Rats spread disease, decimate crops and very occasionally eat people alive. For centuries, we have struggled to find an effective way of controlling their numbers. Until now …First, the myths. There are no “super rats”. Apart from a specific subtropical breed, they do not get much bigger than 20 inches long, including the tail. They are not blind, nor are they afraid of cats. They do not carry rabies. They do not, as was reported in 1969 regarding an island in Indonesia, fall from the sky. Their c ommunities are not led by elusive, giant “king rats”. Rat skeletons cannot liquefy and reconstit...
Source: Guardian Unlimited Science - Category: Science Authors: Tags: Science Health Environment Source Type: news
El objetivo de estudio fue conocer las percepciones sobre la vacunación contra la rabia silvestre en comunidades nativas de la etnia Awajún, en Amazonas, Perú, 2012. Realizamos un estudio cualitativo a través de entrevistas de baja estructuración, para recoger las percepciones de la población, autoridades locales y personal de salud. Las percepciones sobre las causas de la RS fueron atribuidas a murciélagos portadores de alguna infección, veneno y daño sobrenatural, o al efecto de brujería. Manifestaron el efecto mortal de la RS e información vari...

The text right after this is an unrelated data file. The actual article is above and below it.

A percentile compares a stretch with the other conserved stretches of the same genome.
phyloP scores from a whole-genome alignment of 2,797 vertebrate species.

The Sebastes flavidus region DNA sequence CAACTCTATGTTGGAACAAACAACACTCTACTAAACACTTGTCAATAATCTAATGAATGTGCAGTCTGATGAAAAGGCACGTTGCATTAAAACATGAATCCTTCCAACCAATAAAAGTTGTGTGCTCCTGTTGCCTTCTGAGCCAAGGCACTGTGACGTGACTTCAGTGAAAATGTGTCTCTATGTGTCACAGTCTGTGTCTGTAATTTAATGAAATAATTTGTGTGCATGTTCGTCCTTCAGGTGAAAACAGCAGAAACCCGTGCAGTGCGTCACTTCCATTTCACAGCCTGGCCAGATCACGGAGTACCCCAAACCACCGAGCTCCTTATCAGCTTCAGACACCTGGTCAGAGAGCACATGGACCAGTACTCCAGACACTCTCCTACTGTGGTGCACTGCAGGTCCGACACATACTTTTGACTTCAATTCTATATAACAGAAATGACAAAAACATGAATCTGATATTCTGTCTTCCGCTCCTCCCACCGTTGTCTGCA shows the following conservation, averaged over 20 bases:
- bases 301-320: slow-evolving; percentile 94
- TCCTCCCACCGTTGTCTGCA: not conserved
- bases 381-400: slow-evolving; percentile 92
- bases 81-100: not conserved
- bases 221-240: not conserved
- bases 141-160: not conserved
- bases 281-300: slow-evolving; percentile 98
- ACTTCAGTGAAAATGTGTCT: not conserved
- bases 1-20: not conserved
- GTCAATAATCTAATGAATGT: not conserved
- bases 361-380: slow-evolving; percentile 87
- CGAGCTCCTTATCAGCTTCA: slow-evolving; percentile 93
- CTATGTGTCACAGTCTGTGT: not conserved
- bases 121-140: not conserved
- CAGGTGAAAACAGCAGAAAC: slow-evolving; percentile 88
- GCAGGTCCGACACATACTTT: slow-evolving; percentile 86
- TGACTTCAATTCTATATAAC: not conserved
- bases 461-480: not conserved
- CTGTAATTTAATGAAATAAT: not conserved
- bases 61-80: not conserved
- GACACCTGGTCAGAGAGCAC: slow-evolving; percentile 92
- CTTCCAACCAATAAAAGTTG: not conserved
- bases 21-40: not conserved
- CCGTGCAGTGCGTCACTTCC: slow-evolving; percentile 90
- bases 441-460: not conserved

Source: Physis: Revista de Saude Coletiva - Category: Global & Universal Source Type: research
As spring approaches, you may be thinking about this year’s summer getaway. Or maybe you’re an Type A planner who is already booking a Thanksgiving or Christmas trip. Whatever your travel style, here's something you probably haven't considered: How to stay healthy while abroad. While you probably won’t make a Pinterest board of vaccinations with the same enthusiasm as you pin must-eat pastries and stylish travel outfits, taking care of your health on a trip might just save your life. Here are seven tips to help keep your vacations as stress- and sickness-free as possible:  1. First, call your doctor....